Put-in-Bay in Ottawa County, Ohio — The American Midwest (Great Lakes)
First Ship-To-Shore Radio Broadcast
The creation of the vacuum tube by deForest permitted the rapid development of radio and eventually television. The inventor disliked the existing term “wireless,” and chose a new moniker – “radio.” On this site wireless-transmission radio broadcasting was born.
Erected 1999 by Ohio Bicentennial Commission, The Longaberger Company, Lake Erie Islands Historical Society, and the Ohio Historical Society. (Marker Number 5-62.)
Marker series. This marker is included in the Ohio Historical Society / The Ohio History Connection marker series.
Location. 41° 39.248′ Touch for map. Marker is located near the crosswalk, beside the Put-in-Bay boat ramp and dock. Marker is at or near this postal address: 207 Hartford Avenue, Put in Bay OH 43456, United States of America. Touch for directions.
Other nearby markers. At least 8 other markers are within walking distance of this marker. Amareta Mosher Anchor (here, next to this marker); Joseph De Rivera St. Jurgo, 1813-1889 (about 400 feet away, measured in a direct line); Oelschlager's Dry Goods Store (about 800 feet away); Within This Enclosure (approx. 0.2 miles away); Perry's Victory and International Peace Memorial (approx. 0.2 miles away); The Doller House (approx. ¼ mile away); Gibraltar Monument (approx. 0.3 miles away); Jay Cooke Mansion (approx. 0.4 miles away). Touch for a list and map of all markers in Put-in-Bay.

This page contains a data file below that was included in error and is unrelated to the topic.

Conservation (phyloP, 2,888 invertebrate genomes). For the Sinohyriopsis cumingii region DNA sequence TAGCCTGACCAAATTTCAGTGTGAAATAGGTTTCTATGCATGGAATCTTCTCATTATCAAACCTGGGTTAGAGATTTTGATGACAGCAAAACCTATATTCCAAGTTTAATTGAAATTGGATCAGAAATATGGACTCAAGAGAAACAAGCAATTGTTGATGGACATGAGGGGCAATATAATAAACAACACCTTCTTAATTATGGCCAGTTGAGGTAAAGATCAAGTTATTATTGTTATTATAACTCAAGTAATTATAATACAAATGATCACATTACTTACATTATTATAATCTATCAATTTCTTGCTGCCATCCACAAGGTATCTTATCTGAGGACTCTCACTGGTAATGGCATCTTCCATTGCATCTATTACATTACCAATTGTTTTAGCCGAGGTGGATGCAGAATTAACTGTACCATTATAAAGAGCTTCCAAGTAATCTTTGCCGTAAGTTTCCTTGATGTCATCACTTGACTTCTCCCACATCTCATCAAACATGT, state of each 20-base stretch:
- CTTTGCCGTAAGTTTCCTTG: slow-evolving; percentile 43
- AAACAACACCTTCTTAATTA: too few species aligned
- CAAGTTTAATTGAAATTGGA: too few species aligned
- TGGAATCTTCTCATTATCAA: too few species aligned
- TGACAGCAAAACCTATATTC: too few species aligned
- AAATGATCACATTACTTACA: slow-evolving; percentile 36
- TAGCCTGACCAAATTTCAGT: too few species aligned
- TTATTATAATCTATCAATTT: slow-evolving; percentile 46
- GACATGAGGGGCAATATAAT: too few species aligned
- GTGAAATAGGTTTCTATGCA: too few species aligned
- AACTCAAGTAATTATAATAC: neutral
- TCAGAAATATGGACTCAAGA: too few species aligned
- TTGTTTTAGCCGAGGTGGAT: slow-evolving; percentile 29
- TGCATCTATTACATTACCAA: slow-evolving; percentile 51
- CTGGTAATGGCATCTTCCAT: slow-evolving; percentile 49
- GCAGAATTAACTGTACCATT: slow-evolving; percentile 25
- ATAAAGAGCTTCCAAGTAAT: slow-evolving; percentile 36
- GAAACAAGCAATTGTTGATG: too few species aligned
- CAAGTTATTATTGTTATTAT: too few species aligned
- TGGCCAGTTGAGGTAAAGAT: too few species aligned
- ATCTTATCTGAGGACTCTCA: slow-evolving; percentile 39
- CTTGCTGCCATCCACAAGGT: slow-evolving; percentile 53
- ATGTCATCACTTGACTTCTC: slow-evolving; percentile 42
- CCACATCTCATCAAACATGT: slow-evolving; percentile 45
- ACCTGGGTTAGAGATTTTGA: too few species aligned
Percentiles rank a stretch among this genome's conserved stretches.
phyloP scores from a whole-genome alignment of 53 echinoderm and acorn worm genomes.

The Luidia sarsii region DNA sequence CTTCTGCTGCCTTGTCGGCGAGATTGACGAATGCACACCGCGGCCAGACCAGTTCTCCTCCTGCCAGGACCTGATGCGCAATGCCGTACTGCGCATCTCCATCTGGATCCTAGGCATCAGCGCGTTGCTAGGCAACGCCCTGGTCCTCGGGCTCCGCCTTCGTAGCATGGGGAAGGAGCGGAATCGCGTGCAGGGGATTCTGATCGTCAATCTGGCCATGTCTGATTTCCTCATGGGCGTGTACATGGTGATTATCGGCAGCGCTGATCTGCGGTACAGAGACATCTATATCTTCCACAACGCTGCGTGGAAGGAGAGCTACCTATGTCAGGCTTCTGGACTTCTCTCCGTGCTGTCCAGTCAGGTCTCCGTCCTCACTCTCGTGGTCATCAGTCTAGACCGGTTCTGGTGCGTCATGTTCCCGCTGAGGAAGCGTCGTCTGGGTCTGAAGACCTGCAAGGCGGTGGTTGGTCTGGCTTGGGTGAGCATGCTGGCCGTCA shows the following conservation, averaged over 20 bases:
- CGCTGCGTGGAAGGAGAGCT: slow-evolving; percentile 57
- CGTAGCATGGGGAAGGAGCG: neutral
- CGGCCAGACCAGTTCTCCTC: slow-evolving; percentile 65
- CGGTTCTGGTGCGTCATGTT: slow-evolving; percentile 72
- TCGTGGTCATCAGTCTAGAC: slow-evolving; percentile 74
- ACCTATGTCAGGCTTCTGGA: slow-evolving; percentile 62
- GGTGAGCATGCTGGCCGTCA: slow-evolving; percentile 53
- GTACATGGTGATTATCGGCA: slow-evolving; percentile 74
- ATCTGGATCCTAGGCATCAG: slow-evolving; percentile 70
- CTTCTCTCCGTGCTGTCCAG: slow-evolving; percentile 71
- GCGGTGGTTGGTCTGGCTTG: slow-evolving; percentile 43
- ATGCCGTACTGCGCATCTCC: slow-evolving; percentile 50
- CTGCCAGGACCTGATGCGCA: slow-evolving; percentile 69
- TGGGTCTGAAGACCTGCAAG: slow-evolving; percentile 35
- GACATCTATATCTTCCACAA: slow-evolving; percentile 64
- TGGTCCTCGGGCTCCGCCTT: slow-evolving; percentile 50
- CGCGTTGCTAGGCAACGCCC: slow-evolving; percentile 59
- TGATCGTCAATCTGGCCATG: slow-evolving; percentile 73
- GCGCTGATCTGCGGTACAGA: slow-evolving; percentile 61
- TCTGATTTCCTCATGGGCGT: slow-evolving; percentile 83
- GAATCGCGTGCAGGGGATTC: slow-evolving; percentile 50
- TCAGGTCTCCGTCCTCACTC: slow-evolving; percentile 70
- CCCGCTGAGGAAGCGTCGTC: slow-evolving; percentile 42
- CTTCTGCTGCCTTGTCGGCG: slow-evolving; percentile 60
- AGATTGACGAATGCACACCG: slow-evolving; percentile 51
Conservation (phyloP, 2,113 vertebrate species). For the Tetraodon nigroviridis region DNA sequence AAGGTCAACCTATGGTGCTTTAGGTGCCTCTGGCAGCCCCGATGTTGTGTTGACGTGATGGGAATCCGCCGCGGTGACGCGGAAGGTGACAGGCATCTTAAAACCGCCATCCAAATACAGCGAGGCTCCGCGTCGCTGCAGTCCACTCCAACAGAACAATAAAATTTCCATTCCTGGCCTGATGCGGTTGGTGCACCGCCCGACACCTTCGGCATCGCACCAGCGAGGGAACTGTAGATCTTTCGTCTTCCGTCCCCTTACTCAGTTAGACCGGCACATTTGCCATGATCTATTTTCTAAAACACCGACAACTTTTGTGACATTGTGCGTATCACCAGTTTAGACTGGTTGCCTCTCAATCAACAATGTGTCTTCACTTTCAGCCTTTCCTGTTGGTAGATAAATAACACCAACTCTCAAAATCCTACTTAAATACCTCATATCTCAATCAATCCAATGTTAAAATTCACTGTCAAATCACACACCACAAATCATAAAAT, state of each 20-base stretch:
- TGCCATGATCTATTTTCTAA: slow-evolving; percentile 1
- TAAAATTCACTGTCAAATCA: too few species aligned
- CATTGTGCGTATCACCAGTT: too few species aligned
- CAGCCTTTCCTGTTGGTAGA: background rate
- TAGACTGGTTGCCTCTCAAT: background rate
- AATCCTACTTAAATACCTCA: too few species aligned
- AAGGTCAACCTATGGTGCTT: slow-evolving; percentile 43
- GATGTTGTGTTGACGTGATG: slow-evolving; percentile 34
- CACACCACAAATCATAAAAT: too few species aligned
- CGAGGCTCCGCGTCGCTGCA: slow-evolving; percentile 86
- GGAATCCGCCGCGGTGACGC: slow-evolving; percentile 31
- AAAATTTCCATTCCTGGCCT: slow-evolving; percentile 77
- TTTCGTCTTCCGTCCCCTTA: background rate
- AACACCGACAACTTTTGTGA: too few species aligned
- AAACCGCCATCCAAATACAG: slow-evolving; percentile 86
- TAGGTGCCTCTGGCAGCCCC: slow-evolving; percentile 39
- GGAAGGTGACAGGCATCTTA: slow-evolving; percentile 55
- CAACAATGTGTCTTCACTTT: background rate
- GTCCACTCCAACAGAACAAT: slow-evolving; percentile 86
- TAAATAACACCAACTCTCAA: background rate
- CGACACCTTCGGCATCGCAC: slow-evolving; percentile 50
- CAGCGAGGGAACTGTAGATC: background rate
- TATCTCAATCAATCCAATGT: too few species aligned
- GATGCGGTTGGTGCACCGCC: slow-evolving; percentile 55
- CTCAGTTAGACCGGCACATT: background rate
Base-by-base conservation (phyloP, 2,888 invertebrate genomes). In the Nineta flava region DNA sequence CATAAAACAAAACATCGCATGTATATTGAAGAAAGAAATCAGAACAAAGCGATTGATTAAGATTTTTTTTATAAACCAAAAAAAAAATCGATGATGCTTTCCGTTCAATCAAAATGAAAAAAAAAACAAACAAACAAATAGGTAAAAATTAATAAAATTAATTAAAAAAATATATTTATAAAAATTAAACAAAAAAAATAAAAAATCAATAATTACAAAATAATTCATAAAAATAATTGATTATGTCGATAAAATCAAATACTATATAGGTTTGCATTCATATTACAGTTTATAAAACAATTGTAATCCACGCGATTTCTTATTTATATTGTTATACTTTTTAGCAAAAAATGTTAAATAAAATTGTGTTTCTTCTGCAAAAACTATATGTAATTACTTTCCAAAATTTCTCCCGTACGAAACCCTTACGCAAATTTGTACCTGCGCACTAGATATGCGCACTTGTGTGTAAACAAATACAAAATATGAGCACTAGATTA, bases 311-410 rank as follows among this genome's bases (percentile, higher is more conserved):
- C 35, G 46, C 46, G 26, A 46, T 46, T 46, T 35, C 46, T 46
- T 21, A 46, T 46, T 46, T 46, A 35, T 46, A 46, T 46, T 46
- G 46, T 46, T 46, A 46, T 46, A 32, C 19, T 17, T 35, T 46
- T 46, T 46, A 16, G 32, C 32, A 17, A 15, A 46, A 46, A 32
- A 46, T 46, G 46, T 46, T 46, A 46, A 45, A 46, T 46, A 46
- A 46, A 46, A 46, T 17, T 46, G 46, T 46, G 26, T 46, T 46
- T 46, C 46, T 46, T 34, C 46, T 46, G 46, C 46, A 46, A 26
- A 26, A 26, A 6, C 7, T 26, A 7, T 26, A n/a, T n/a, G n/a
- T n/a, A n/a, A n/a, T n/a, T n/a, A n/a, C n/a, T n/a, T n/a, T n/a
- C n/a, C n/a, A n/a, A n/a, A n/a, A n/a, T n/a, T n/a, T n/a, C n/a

Also see . . .
1. Lee De Forest. While in college De Forest tried to earn money by inventing things he might sell or enter in contests, but none were great successes. After receiving a PhD from Yale in 1899 with a dissertation on radio waves, "Reflection of Hertzian Waves from the Ends of Parallel Wires," he was hired by Western Electric, where he devised dynamos, telephone equipment, and early radio gear. In the prospectus (Submitted on November 12, 2018, by Cosmos Mariner of Cape Canaveral, Florida.)
2. Lee de Forest. American inventor of the Audion vacuum tube, which made possible live radio broadcasting and became the key component of all radio, telephone, radar, television, and computer systems before the invention of the transistor in 1947. Although de Forest was bitter over the financial exploitation of his inventions by others, he was widely honored as the “father of radio” and the “grandfather of television.” He was supported strongly but unsuccessfully for the Nobel Prize for Physics. (Submitted on November 12, 2018, by Cosmos Mariner of Cape Canaveral, Florida.)
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Credits. This page was last revised on November 14, 2018. This page originally submitted on November 12, 2018, by Cosmos Mariner of Cape Canaveral, Florida. This page has been viewed 79 times since then and 45 times this year. Photos: 1, 2, 3, 4. submitted on November 12, 2018, by Cosmos Mariner of Cape Canaveral, Florida. • Bill Pfingsten was the editor who published this page.